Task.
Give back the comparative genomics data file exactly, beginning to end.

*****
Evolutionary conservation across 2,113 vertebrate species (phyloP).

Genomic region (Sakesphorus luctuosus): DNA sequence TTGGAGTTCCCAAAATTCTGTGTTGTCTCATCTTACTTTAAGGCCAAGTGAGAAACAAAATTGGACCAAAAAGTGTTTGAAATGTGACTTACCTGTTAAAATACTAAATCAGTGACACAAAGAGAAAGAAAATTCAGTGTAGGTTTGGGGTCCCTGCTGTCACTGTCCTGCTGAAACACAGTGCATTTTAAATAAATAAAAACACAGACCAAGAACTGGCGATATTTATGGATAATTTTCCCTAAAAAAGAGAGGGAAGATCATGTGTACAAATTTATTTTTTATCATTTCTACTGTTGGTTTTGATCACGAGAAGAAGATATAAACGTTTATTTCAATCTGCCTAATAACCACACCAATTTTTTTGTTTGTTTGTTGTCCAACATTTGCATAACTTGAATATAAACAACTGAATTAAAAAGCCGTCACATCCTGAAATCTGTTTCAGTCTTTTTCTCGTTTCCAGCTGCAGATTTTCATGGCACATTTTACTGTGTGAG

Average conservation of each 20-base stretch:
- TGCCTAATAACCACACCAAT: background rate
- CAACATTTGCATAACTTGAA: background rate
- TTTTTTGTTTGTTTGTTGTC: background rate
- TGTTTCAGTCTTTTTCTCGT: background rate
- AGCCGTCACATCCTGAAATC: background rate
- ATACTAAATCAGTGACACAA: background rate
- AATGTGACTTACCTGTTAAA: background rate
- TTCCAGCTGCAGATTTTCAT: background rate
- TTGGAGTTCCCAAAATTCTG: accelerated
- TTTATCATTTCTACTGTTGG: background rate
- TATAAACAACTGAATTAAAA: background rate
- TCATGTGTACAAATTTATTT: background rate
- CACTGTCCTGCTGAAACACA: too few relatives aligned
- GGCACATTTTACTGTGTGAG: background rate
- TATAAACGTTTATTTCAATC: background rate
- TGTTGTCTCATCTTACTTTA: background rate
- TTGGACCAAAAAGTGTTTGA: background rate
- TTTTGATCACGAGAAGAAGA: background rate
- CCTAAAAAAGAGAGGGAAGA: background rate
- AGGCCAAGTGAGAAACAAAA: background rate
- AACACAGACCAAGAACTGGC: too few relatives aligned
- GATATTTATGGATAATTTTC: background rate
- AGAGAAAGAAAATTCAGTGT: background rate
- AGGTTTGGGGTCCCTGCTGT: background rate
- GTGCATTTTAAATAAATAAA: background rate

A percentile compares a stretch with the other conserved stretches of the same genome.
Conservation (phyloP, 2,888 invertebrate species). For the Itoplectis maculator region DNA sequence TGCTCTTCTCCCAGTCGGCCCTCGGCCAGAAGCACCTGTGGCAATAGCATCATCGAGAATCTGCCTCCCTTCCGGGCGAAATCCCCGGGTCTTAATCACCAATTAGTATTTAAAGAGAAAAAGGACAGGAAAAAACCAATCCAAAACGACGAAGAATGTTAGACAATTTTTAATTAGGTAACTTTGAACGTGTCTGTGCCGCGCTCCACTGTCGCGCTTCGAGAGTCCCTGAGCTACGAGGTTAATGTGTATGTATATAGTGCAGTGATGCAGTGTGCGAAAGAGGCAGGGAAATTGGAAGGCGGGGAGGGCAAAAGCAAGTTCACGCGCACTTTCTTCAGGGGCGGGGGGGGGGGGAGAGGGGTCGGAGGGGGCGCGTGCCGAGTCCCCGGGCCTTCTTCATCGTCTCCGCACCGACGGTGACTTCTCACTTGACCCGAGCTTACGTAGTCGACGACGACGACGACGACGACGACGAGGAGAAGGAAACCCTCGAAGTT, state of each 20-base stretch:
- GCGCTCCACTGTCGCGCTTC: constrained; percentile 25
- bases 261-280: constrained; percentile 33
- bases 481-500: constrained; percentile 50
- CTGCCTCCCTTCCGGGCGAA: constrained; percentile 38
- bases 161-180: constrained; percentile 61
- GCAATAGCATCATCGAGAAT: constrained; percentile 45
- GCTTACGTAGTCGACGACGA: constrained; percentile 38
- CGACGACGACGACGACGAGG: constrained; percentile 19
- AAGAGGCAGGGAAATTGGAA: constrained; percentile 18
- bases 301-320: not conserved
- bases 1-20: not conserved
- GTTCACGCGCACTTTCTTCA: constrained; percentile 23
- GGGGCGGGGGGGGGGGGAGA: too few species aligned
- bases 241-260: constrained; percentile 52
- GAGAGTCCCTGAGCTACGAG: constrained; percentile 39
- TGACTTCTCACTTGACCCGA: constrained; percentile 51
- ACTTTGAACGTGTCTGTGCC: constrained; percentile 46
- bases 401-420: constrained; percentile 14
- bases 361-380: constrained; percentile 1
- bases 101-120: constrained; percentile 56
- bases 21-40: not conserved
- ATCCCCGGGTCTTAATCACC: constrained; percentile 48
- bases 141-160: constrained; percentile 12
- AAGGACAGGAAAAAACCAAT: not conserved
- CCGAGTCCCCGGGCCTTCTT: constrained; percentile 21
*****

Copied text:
Evolutionary conservation across 2,113 vertebrate species (phyloP).

Genomic region (Sakesphorus luctuosus): DNA sequence TTGGAGTTCCCAAAATTCTGTGTTGTCTCATCTTACTTTAAGGCCAAGTGAGAAACAAAATTGGACCAAAAAGTGTTTGAAATGTGACTTACCTGTTAAAATACTAAATCAGTGACACAAAGAGAAAGAAAATTCAGTGTAGGTTTGGGGTCCCTGCTGTCACTGTCCTGCTGAAACACAGTGCATTTTAAATAAATAAAAACACAGACCAAGAACTGGCGATATTTATGGATAATTTTCCCTAAAAAAGAGAGGGAAGATCATGTGTACAAATTTATTTTTTATCATTTCTACTGTTGGTTTTGATCACGAGAAGAAGATATAAACGTTTATTTCAATCTGCCTAATAACCACACCAATTTTTTTGTTTGTTTGTTGTCCAACATTTGCATAACTTGAATATAAACAACTGAATTAAAAAGCCGTCACATCCTGAAATCTGTTTCAGTCTTTTTCTCGTTTCCAGCTGCAGATTTTCATGGCACATTTTACTGTGTGAG

Average conservation of each 20-base stretch:
- TGCCTAATAACCACACCAAT: background rate
- CAACATTTGCATAACTTGAA: background rate
- TTTTTTGTTTGTTTGTTGTC: background rate
- TGTTTCAGTCTTTTTCTCGT: background rate
- AGCCGTCACATCCTGAAATC: background rate
- ATACTAAATCAGTGACACAA: background rate
- AATGTGACTTACCTGTTAAA: background rate
- TTCCAGCTGCAGATTTTCAT: background rate
- TTGGAGTTCCCAAAATTCTG: accelerated
- TTTATCATTTCTACTGTTGG: background rate
- TATAAACAACTGAATTAAAA: background rate
- TCATGTGTACAAATTTATTT: background rate
- CACTGTCCTGCTGAAACACA: too few relatives aligned
- GGCACATTTTACTGTGTGAG: background rate
- TATAAACGTTTATTTCAATC: background rate
- TGTTGTCTCATCTTACTTTA: background rate
- TTGGACCAAAAAGTGTTTGA: background rate
- TTTTGATCACGAGAAGAAGA: background rate
- CCTAAAAAAGAGAGGGAAGA: background rate
- AGGCCAAGTGAGAAACAAAA: background rate
- AACACAGACCAAGAACTGGC: too few relatives aligned
- GATATTTATGGATAATTTTC: background rate
- AGAGAAAGAAAATTCAGTGT: background rate
- AGGTTTGGGGTCCCTGCTGT: background rate
- GTGCATTTTAAATAAATAAA: background rate

A percentile compares a stretch with the other conserved stretches of the same genome.
Conservation (phyloP, 2,888 invertebrate species). For the Itoplectis maculator region DNA sequence TGCTCTTCTCCCAGTCGGCCCTCGGCCAGAAGCACCTGTGGCAATAGCATCATCGAGAATCTGCCTCCCTTCCGGGCGAAATCCCCGGGTCTTAATCACCAATTAGTATTTAAAGAGAAAAAGGACAGGAAAAAACCAATCCAAAACGACGAAGAATGTTAGACAATTTTTAATTAGGTAACTTTGAACGTGTCTGTGCCGCGCTCCACTGTCGCGCTTCGAGAGTCCCTGAGCTACGAGGTTAATGTGTATGTATATAGTGCAGTGATGCAGTGTGCGAAAGAGGCAGGGAAATTGGAAGGCGGGGAGGGCAAAAGCAAGTTCACGCGCACTTTCTTCAGGGGCGGGGGGGGGGGGAGAGGGGTCGGAGGGGGCGCGTGCCGAGTCCCCGGGCCTTCTTCATCGTCTCCGCACCGACGGTGACTTCTCACTTGACCCGAGCTTACGTAGTCGACGACGACGACGACGACGACGACGAGGAGAAGGAAACCCTCGAAGTT, state of each 20-base stretch:
- GCGCTCCACTGTCGCGCTTC: constrained; percentile 25
- bases 261-280: constrained; percentile 33
- bases 481-500: constrained; percentile 50
- CTGCCTCCCTTCCGGGCGAA: constrained; percentile 38
- bases 161-180: constrained; percentile 61
- GCAATAGCATCATCGAGAAT: constrained; percentile 45
- GCTTACGTAGTCGACGACGA: constrained; percentile 38
- CGACGACGACGACGACGAGG: constrained; percentile 19
- AAGAGGCAGGGAAATTGGAA: constrained; percentile 18
- bases 301-320: not conserved
- bases 1-20: not conserved
- GTTCACGCGCACTTTCTTCA: constrained; percentile 23
- GGGGCGGGGGGGGGGGGAGA: too few species aligned
- bases 241-260: constrained; percentile 52
- GAGAGTCCCTGAGCTACGAG: constrained; percentile 39
- TGACTTCTCACTTGACCCGA: constrained; percentile 51
- ACTTTGAACGTGTCTGTGCC: constrained; percentile 46
- bases 401-420: constrained; percentile 14
- bases 361-380: constrained; percentile 1
- bases 101-120: constrained; percentile 56
- bases 21-40: not conserved
- ATCCCCGGGTCTTAATCACC: constrained; percentile 48
- bases 141-160: constrained; percentile 12
- AAGGACAGGAAAAAACCAAT: not conserved
- CCGAGTCCCCGGGCCTTCTT: constrained; percentile 21